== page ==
posted by AFABulous at 11:37 AM on October 16, 2017

As a final update before I mark this resolved, I had been feeling so angry since realizing exactly what this guy tried to do/did -- I was previously just upset that he had 0 empathy for freaking me out during sex -- that I texted him Tuesday night trying to get him to admit he's a hypocrite (I knew that had a .0001% chance of happening but I could not resist trying). As you all might have predicted, he conveniently "remembered things differently" (and did a bad job of lying too) and still tried to tell me I was overreacting. It actually just made me feel worse because, if he had to lie about the whole thing, that meant things were exactly as bad as I thought they were. I was also more angry thinking back to some of the things he said to me, and I remembered he had a fwb situation with another trans guy before he moved to my city, but he said that all of the sudden, his fwb said he didn't feel safe hanging out with his friend group and worried he might get raped and everyone thought he was crazy. He kind of brought this up to me at a random moment and now I have a very strong inkling that he did the same kind of thing to this guy, or worse, except no one believed him. Honestly, I am thinking he probably does the same thing -- pulls some kind of non-consensual power play -- to every guy he has sex with. Ugh. So frustrating. I just wish I could tell other guys; he just moved here and will have 5-6 more years worth of opportunities to pull this shit. He's bi, but had said he doesn't date women much. I had asked why and he said, "oh, you know, the male gaze," to which I asked, "what do you mean?" And he started to mansplain THE MALE GAZE to me and I said, "I know what that means," and he said, "oh" and I dropped the question. I am guessing it's because some woman has called him out before but he knows gay/bi/queer men often have a harder time dealing with these kind of situations. Such evil that lurks inside some people!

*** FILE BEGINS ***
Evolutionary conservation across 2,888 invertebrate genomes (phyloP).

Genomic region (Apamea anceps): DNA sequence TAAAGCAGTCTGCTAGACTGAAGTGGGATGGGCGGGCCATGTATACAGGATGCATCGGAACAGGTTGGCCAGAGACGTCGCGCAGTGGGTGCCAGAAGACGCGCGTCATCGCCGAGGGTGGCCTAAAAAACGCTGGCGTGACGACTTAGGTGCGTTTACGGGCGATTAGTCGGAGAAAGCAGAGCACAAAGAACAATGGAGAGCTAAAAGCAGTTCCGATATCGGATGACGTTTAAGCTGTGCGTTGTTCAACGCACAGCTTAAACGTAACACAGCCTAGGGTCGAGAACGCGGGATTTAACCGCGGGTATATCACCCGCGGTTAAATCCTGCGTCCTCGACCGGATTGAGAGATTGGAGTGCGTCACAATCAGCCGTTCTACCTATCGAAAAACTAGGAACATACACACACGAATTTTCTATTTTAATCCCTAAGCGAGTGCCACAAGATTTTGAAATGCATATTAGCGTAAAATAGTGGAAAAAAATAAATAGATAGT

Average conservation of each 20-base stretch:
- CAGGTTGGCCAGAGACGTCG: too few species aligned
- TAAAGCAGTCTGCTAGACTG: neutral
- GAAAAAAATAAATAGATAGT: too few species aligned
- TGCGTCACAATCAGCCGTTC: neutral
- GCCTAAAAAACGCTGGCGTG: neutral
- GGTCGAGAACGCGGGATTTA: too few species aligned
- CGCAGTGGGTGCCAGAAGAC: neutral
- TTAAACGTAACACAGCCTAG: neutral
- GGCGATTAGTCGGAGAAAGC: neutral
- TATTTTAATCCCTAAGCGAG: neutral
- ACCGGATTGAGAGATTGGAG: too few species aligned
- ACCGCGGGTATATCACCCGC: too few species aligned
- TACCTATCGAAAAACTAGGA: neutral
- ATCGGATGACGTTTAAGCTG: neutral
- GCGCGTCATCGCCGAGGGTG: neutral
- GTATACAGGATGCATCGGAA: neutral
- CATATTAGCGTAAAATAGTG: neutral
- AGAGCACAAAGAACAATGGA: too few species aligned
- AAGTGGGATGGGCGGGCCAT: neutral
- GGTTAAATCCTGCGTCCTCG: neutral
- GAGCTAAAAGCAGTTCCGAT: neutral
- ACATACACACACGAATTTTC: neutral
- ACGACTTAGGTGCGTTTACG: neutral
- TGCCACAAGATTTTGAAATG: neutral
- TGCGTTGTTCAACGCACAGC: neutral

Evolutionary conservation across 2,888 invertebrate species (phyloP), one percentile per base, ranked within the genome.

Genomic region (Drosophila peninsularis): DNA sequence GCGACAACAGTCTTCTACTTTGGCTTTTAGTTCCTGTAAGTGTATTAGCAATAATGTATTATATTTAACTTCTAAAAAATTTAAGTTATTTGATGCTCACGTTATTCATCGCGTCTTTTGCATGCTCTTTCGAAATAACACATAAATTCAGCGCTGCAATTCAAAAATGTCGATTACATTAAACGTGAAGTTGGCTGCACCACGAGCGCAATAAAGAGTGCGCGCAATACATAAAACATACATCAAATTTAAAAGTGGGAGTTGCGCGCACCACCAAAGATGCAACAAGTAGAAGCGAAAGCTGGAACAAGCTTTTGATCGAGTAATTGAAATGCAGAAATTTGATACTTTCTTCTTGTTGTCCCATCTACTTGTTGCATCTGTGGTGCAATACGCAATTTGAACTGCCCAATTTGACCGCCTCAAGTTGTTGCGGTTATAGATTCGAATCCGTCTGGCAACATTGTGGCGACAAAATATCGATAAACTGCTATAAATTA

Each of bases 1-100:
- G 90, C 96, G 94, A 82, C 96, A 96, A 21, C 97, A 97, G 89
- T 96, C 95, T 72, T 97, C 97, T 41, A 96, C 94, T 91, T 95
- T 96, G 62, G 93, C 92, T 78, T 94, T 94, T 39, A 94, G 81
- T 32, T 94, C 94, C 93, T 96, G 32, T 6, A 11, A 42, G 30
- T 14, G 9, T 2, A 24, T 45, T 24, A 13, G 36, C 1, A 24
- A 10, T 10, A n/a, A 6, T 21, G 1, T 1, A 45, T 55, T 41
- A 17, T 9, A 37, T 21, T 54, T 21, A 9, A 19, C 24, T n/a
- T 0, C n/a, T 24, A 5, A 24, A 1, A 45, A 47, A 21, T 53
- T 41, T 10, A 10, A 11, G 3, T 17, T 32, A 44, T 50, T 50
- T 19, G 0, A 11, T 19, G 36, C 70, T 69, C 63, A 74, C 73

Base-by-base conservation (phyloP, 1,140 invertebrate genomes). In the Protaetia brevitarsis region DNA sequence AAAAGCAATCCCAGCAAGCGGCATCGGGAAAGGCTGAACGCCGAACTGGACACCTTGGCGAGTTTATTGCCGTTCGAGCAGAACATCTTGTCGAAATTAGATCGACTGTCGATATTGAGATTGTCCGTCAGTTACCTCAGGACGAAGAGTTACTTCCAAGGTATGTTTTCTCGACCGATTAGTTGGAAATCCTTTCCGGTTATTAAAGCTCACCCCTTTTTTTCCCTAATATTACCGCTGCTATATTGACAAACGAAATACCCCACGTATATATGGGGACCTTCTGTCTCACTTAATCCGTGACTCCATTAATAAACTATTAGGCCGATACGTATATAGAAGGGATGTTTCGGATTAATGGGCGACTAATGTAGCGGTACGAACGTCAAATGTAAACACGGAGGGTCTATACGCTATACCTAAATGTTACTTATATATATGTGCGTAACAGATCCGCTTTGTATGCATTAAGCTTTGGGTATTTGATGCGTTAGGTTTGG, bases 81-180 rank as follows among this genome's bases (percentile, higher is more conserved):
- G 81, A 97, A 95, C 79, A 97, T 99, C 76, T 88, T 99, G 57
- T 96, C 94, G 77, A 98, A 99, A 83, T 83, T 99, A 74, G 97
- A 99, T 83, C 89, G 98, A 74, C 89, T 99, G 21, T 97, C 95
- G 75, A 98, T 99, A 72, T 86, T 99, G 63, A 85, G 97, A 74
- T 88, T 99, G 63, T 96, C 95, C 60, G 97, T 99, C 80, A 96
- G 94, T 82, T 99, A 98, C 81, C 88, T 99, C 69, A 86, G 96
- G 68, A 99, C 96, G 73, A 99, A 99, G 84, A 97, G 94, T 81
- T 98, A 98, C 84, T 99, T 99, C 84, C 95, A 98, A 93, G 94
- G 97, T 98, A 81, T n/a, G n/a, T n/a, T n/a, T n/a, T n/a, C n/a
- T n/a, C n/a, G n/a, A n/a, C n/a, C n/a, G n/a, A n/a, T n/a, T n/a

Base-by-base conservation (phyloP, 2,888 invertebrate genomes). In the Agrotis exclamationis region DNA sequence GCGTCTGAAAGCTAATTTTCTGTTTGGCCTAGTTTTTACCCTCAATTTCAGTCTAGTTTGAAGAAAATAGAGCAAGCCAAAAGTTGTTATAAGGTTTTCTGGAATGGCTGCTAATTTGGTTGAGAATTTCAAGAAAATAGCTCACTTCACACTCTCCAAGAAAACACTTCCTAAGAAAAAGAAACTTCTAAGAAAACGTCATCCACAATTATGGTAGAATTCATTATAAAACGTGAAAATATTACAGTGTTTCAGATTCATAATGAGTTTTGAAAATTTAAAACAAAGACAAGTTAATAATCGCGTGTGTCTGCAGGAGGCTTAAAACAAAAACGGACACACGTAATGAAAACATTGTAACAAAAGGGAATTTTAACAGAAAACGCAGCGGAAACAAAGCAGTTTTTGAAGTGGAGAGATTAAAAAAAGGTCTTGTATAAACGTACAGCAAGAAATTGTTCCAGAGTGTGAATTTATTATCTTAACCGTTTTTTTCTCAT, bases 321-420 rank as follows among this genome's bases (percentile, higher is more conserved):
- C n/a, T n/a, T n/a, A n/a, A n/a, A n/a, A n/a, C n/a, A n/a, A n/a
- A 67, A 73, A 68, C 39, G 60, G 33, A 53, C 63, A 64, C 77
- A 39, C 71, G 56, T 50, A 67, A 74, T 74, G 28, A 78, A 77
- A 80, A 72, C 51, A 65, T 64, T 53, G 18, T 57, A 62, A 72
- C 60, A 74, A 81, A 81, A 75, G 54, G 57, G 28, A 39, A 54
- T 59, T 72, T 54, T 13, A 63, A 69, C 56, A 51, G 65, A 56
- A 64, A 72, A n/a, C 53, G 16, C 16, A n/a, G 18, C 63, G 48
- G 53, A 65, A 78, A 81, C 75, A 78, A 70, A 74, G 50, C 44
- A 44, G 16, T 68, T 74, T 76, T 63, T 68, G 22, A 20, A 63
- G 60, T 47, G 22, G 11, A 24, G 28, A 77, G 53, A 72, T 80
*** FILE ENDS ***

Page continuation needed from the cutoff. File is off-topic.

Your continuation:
posted by sevenofspades at 3:02 PM on October 22, 2017

I just wish I could tell other guys; he just moved here and will have 5-6 more years worth of opportunities to pull this shit.

I am no way no how going to tell you that you should, but I want you to understand that you can. The least dramatic way is also the most credible, unfortunately. I go with "just so you know, he isn't safe to date." It can mean anything from "he's a rapist" to "he'll break your fucking heart" and won't get you sued. But anyone who has any experience of dating men and hears that will see the giant red flag being waved in their face.
posted by DarlingBri at 3:09 PM on October 22, 2017